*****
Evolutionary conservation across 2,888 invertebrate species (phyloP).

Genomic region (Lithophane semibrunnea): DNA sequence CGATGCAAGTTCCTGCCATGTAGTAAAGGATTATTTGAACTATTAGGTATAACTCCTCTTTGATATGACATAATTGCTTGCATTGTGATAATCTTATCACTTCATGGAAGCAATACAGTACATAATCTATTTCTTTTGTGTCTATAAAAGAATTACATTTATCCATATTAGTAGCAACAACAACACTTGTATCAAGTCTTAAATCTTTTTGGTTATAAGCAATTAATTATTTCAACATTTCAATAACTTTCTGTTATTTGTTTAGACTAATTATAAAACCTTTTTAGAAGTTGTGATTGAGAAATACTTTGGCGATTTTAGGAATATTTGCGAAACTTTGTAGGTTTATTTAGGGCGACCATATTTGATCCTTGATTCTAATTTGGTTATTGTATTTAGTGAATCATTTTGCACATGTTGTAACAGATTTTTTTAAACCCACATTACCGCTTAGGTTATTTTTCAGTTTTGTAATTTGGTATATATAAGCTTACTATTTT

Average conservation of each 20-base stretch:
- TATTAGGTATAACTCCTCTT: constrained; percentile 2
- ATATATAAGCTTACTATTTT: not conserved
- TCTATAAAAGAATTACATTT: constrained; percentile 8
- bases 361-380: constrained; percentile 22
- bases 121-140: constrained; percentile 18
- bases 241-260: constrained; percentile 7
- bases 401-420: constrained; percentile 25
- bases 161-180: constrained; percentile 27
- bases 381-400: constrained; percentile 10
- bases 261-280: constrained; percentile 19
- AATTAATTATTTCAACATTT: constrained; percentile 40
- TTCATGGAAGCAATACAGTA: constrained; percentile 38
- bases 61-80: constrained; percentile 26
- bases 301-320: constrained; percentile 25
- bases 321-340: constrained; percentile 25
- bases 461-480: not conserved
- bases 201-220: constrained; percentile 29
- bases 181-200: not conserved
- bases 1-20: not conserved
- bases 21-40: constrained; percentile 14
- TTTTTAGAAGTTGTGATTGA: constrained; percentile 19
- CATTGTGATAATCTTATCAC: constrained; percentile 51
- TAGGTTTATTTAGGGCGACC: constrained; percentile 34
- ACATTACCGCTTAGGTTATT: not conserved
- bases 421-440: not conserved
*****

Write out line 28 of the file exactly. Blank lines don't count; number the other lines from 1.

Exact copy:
- bases 421-440: not conserved